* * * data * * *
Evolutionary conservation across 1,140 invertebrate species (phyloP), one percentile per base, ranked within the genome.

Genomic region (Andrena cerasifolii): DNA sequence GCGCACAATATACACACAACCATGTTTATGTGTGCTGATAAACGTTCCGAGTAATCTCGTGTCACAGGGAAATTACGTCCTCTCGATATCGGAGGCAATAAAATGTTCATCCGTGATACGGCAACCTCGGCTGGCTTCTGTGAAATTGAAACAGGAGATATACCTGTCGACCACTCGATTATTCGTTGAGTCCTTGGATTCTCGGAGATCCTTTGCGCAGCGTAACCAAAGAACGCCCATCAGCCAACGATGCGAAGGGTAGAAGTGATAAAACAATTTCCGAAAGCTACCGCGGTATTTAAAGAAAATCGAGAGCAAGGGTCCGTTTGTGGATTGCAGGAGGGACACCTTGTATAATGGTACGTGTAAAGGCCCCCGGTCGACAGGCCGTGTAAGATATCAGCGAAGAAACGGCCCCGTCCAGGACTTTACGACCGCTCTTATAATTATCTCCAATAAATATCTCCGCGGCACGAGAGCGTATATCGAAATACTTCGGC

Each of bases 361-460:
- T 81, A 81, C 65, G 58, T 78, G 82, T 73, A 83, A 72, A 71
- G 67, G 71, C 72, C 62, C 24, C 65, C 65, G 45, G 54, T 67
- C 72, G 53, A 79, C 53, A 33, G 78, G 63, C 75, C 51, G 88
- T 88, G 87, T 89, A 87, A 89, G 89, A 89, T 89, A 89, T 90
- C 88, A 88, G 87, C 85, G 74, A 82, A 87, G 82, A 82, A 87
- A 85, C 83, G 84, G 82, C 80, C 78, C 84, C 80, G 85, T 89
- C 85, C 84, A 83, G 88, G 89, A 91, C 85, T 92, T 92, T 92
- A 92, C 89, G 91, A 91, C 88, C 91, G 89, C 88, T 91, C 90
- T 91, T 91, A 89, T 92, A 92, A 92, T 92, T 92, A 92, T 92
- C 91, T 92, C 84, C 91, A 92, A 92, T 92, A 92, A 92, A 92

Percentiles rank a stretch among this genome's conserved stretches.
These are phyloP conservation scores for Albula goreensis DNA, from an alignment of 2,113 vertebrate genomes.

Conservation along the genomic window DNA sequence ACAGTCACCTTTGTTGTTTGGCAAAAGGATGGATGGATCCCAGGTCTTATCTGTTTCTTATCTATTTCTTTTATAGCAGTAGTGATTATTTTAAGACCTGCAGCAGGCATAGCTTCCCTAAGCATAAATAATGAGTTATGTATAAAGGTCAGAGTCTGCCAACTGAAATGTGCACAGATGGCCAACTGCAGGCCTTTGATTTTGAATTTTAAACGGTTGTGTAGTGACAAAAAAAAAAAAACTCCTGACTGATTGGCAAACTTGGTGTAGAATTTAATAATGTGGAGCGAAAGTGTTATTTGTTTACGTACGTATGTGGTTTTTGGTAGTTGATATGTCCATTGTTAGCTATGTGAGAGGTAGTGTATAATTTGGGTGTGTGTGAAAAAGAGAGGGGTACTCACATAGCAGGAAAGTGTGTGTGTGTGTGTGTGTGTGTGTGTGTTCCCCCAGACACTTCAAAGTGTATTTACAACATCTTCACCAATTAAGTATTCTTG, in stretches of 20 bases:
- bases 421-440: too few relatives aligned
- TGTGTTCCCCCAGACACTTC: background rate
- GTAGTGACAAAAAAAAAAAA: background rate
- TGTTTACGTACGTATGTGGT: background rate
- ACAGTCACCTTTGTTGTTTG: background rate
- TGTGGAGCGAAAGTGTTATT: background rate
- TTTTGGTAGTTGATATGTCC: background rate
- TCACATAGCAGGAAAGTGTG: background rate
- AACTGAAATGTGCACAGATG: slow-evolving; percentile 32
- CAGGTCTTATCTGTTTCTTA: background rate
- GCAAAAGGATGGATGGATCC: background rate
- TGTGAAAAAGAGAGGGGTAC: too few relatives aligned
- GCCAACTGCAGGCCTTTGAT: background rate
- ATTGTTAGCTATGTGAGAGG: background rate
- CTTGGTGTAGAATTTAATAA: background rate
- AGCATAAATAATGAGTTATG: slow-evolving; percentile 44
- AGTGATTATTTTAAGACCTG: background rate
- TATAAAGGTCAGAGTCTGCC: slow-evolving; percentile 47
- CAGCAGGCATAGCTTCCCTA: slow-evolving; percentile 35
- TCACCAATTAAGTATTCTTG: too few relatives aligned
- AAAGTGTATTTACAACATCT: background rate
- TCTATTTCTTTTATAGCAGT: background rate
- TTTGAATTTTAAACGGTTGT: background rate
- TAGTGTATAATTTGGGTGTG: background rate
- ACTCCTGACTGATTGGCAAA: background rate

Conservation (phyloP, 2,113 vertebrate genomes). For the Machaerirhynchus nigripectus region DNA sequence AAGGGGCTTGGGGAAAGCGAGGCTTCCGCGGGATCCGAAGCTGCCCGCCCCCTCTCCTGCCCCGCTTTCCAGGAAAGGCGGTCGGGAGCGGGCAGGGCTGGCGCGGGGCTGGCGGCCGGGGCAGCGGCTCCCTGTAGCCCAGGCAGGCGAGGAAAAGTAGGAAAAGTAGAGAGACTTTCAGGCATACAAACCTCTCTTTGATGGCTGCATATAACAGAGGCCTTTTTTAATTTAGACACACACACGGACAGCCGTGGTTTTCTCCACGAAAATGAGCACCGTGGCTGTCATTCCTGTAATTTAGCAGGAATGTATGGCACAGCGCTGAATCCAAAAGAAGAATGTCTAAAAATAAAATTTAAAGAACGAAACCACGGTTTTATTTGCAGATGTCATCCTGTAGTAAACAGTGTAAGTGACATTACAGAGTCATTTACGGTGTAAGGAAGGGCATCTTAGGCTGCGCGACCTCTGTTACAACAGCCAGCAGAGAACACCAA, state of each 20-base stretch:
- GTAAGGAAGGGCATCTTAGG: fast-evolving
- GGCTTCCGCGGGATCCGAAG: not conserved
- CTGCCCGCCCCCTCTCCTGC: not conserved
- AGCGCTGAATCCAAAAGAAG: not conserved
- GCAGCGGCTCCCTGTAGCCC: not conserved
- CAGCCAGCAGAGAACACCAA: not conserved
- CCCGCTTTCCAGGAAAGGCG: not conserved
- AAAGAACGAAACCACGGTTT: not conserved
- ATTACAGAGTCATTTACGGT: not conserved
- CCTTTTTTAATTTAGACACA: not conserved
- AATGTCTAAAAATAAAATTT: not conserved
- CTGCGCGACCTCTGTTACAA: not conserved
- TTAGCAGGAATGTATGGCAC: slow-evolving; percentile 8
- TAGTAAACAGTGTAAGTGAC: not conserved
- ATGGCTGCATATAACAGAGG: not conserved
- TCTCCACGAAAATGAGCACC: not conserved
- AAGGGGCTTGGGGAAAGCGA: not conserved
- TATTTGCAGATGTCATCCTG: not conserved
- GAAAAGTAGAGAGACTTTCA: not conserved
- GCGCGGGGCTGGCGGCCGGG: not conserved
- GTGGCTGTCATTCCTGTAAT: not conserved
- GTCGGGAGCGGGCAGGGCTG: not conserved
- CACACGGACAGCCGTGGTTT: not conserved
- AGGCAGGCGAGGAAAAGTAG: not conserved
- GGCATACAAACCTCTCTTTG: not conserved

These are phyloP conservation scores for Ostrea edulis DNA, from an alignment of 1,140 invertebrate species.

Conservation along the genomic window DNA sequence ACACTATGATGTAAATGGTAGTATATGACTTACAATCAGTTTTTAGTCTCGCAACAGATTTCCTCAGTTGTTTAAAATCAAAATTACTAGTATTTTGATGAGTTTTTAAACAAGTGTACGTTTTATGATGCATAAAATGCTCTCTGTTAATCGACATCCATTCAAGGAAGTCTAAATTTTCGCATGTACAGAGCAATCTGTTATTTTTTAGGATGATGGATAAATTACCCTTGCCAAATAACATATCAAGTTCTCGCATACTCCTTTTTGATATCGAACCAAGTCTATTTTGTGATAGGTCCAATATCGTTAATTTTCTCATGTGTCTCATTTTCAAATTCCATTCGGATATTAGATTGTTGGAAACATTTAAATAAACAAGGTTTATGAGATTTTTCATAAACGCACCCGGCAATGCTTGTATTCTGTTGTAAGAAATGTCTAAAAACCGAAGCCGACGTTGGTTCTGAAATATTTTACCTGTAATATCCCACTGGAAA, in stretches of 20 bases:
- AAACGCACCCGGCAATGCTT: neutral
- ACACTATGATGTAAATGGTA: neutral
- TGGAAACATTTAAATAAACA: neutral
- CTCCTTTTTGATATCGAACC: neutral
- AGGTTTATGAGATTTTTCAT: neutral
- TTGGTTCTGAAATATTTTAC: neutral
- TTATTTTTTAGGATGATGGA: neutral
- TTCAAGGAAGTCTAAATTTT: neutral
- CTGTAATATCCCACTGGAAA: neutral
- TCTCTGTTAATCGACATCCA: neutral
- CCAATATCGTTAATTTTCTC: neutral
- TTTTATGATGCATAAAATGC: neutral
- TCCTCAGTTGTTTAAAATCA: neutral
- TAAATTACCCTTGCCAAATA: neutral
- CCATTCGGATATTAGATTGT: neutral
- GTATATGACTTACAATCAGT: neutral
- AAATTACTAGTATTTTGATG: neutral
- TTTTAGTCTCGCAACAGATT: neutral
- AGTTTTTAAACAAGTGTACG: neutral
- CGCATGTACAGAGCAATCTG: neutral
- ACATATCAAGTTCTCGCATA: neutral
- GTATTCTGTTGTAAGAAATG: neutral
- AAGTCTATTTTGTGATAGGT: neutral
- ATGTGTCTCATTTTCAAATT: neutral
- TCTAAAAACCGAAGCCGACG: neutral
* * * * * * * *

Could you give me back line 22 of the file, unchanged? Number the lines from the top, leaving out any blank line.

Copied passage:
- TGTGGAGCGAAAGTGTTATT: background rate